Duncan Garner: The flagging fortunes of a leader chasing a legacy

Prime Minister John Key has no time for losing, and runs a mile from political disasters.

Prime Minister John Key has no time for losing, and runs a mile from political disasters.

OPINION: The flag referendum result gives all of John Key's haters a rare chance to rejoice.

For once the prime minister has seriously misjudged the mood of the public.

And after all these years of preaching financial constraint, that's $26 million down the toilet.

Every politician hates losing, but Key hates it more than anyone. It's a big part of his success, both before and after entering politics. It's what drives him.

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He's a chirpy, happy, likeable, positive, ambitious, calculating, smiling assassin. 

I also respected Helen Clark. And she could be warm and likable – especially away from the cameras.

Key has no time for losing – runs a mile from political disasters, like they never actually happened. 

The flag result is a disaster for him.

But it's also not. He'll say, 'Oh well, we gave you a chance, we move on'.

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But this was his idea. It was his baby. It's an entirely own goal. And the people said, No thanks John. 

The public's given him a bloody nose, but that's all he got. And he prepared himself for this result. 

He's headed off overseas to absent himself from all the fallout and dissection of the result, just as the Easter weekend began.

It's a total news dead-zone. 

It's when all the disastrous news gets released. And buried. Total manipulation. Total master-stroke. Maybe a pure coincidence. Highly unlikely.

Key has so moved on. He did the same with the Northland by-election result – he shot through.

And it's Easter and honestly, does anyone care anymore about this flag? I don't. That was a big part of the problem.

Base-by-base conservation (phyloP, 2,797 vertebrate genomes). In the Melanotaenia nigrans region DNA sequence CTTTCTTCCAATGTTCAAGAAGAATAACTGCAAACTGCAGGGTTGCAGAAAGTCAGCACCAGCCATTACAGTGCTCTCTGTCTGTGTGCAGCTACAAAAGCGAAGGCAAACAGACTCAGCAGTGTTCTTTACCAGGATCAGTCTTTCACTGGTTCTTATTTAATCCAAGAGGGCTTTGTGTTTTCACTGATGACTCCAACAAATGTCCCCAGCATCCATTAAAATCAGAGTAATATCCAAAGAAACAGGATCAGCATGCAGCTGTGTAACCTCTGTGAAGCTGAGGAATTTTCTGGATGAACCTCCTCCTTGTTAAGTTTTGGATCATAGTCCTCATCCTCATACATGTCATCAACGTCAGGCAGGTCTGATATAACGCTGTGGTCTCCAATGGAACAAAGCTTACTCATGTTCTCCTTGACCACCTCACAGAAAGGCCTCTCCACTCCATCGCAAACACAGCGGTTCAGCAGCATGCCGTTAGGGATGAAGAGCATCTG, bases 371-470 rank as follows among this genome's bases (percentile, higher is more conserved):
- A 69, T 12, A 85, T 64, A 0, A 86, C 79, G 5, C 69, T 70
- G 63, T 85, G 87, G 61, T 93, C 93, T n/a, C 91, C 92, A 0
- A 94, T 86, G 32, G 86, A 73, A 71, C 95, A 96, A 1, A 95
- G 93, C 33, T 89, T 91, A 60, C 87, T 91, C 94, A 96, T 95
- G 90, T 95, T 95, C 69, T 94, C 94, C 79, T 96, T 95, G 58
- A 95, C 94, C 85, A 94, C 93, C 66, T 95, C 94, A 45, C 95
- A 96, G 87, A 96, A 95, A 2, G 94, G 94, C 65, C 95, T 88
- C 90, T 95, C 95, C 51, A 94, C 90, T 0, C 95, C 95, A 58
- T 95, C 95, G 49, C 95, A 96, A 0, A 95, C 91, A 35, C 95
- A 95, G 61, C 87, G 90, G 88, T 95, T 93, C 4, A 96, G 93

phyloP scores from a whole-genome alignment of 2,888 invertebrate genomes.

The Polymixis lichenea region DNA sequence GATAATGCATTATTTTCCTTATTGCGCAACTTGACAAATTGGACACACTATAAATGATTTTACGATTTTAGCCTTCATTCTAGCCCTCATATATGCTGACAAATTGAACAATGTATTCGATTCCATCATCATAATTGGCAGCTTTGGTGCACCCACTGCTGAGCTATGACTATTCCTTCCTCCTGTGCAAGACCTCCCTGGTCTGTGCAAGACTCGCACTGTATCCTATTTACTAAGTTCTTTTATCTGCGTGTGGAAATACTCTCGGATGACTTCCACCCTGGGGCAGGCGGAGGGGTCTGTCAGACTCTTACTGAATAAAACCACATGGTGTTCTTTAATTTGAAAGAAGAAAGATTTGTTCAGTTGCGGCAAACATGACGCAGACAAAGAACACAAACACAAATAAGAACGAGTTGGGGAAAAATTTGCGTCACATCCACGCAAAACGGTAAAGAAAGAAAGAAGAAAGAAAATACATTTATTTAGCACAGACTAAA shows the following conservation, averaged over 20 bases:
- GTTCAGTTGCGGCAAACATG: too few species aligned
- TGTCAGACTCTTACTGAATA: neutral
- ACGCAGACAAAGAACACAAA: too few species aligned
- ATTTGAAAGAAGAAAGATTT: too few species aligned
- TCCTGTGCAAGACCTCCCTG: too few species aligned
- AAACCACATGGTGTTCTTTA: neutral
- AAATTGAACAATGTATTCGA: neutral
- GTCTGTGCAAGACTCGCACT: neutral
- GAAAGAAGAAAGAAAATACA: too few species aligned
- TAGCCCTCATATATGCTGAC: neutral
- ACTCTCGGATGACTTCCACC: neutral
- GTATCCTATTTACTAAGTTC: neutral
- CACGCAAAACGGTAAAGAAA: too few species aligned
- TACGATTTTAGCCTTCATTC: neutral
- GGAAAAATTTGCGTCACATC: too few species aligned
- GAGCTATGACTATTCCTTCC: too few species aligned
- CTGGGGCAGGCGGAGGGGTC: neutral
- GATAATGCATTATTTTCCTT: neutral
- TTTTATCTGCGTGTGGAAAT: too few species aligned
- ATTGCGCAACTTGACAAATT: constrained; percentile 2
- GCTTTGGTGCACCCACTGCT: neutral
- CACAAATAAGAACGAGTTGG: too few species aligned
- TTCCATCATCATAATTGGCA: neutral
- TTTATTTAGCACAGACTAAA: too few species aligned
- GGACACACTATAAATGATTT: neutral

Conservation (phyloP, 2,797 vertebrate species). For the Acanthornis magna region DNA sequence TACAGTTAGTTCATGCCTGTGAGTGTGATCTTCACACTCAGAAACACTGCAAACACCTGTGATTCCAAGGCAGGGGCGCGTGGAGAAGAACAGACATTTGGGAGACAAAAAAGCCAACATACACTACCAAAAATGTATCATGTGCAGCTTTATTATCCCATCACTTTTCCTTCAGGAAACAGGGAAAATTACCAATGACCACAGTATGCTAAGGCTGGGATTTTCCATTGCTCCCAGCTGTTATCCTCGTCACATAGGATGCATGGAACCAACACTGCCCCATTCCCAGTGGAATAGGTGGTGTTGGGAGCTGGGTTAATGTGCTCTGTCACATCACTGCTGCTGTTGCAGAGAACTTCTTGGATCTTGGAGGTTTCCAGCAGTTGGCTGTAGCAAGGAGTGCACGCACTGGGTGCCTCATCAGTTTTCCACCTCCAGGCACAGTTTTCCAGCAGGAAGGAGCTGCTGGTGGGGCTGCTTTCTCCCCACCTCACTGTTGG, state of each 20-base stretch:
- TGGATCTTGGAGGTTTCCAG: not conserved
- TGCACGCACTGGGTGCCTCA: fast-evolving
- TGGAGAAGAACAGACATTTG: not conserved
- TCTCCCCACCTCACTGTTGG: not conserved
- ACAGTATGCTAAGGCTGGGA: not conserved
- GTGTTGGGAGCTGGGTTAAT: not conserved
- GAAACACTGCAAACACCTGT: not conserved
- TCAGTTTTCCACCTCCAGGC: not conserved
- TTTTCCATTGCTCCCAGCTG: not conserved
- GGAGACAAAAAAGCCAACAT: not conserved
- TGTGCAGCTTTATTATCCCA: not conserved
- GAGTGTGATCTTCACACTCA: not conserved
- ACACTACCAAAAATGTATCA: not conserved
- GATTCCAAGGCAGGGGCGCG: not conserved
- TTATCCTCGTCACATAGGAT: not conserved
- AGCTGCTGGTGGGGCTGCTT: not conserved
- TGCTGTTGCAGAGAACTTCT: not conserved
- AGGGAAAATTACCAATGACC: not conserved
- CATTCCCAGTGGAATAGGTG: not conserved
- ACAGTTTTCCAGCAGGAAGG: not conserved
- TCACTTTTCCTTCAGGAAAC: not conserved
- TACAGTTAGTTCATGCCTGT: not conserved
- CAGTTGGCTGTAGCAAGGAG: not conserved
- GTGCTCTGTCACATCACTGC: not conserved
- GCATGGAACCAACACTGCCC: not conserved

So why did Key pursue a flag change in the first place?

Because this was supposed to have been his legacy project – a lasting symbol of his lasting contribution to the country.

It would have still been flying in the wind in 50 years' time and we could all say that came in under Sir John Key.

He'll get a knighthood too – but bringing those back is not his legacy.

So what is it? Does he have one? Not really.

He brought in tax cuts and sold half our assets. That's not creating a legacy.

Perhaps borrowing money and being a happy-go-luck prime minister may end up being what we remember him for long-term.

His Government has borrowed close to $60 billion for future generations to pay back. That's $8.5b for every year they have been in office. 

That's $164m for every week they have sat on the Treasury benches. They failed to balance the books in the tough times.

But did Key have much of a choice? Not really. He had to steer us through a global financial meltdown, collapsing tax revenues and a massive Christchurch earthquake. There was little option.

So his legacy is that he's happy John Key.

He got National back in the game. He was trusted and well-liked by enough people to keep National in office.

He laughed, at himself at times, mangled his words, was sensible and pragmatic. 

His legacy is that he could end up being the most popular prime minister of all time. A man with few economic options, so he traded on his personality.

On the other hand, Labour and its support partners had golden economic times while in power.

They delivered interest-free student loans in the form of an election bribe that National criticised – then embraced – in office.

Labour also gave us Kiwibank, paid parental leave, KiwiSaver, Working for Families, civil unions, a ban on smacking children, and legalising prostitution.

Now that's a legacy. The highest praise possible is that none of this has been dismantled by National.

I'll never forget the day Michael Cullen walked into a room in Parliament to announce a windfall gain in tax revenues (Kiwis being overtaxed) and then walked to another room to extend Working for Families to the middle classes at a cost of $500m.

It was raining money for Labour. It's been years of pain for National.

For all the talk of nanny state and voters eventually turning toxic on Helen Clark she can look back on her time in power with pride.

She set a clear path and used every inch of her formidable personality to make things happen.  

John Key may still be swamped with selfie requests in shopping malls, but that's not the definition of a great leader.   

Key has enjoyed  a tonne of political capital and the disappointing thing is that he hasn't used it for any meaningful, lasting project.

Surely that's not good enough for a man driven by a deep ambition.

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 - Stuff


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